It had, however, become evident to me that the passive system of defence which the Spaniards adopted in Callao, would render it a difficult matter to get at them without more effective means than the guns of the ships, which were greatly inferior in number to those of the enemy’s fortress and shipping combined, whilst their experience in the use of artillery was greater than that of our crews. The Supreme Director having paid a visit to the squadron—on the 21st of June I addressed to him a letter, stating my apprehension that the finances of the Government might be limited, and that I would gladly give up to the exigencies of the Republic the whole of my share of prize-money taken during our recent cruize, provided it were applied to the manufacture of rockets. This offer was declined, with a compliment from the Supreme Director, on the advantage already gained, by compelling the Spaniards ignominiously to shut “themselves up in their port, in spite of their numerical superiority.”
Complimentary addresses from the Chilian people were also presented to me in profusion, and a public panegyric was pronounced at the National Institute of the capital, upon the service rendered; but as this was only a recapitulation of what has been already narrated—conveyed in flowery rhetorical phrases—in the use of which the Occidentals are almost as expert, and often as exaggerated, as are the Orientals—I shall refrain from giving it. Suffice it to say, that the people were not a little delighted with the plain facts, that whereas only a few months before theirs had been the blockaded port, they were now able to beard the enemy in his stronghold, till then believed—both by Spaniards and Chilians—to be inviolable; and that, with only four ships on our part, the Spanish Viceroy had been shut up in his capital, and his convoys, both by sea and land, intercepted, whilst his ships of war did not venture to emerge from their shelter under the batteries of Callao.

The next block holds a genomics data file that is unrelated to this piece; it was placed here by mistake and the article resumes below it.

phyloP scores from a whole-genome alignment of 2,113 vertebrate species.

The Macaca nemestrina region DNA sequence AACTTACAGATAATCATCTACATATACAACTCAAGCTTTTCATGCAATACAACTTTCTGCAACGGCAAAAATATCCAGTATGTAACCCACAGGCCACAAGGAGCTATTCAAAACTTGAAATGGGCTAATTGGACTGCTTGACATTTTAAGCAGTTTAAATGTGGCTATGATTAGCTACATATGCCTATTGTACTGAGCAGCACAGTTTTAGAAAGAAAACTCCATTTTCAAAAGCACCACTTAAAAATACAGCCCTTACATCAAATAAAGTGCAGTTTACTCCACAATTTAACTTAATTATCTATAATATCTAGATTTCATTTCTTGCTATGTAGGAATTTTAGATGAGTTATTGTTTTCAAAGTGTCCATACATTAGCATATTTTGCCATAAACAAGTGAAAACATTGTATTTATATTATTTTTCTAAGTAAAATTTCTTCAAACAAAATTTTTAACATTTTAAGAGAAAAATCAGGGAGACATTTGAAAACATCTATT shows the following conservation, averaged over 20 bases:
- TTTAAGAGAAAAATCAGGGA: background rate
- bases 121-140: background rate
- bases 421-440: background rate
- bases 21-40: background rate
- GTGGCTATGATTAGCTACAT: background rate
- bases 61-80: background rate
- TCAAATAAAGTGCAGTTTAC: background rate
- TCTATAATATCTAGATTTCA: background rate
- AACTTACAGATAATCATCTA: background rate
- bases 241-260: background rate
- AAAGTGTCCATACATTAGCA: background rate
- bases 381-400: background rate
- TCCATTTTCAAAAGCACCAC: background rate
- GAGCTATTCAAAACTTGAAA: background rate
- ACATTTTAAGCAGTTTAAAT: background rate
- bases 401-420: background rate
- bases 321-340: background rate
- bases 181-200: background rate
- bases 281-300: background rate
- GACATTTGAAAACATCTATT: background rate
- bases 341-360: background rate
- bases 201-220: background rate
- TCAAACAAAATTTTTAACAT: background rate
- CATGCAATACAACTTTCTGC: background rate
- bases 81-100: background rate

The manufacture of rockets was now carried on in earnest, under the superintendence of Mr. Goldsack, an eminent engineer, who had been engaged in England for the purpose. From a mistaken notion of parsimony, the labour of constructing and filling them was allotted to a number of Spanish prisoners, with what result will appear in the sequel.
In these and other preparations two months were consumed, in the course of which another vessel—an American built corvette—was added to the squadron, and named by the Supreme Director the Independencia.
During my absence Lady Cochrane chiefly resided at Valparaiso, where she diligently employed herself in promoting objects essential to the welfare of the squadron; after a time removing to a delightful country house at Quillota, where her life was endangered by a ruffian in the interest of the Spanish faction.
This man, having gained admission to her private apartment, threatened her with instant death if she would not divulge the secret orders which had been given to me. On her declaring firmly that she would not divulge anything, a struggle took place for a paper which she picked off a table; and before her attendants could come to her assistance she received a severe cut from a stiletto. The assassin was seized, condemned, and ordered for execution, without the last offices of the Catholic religion.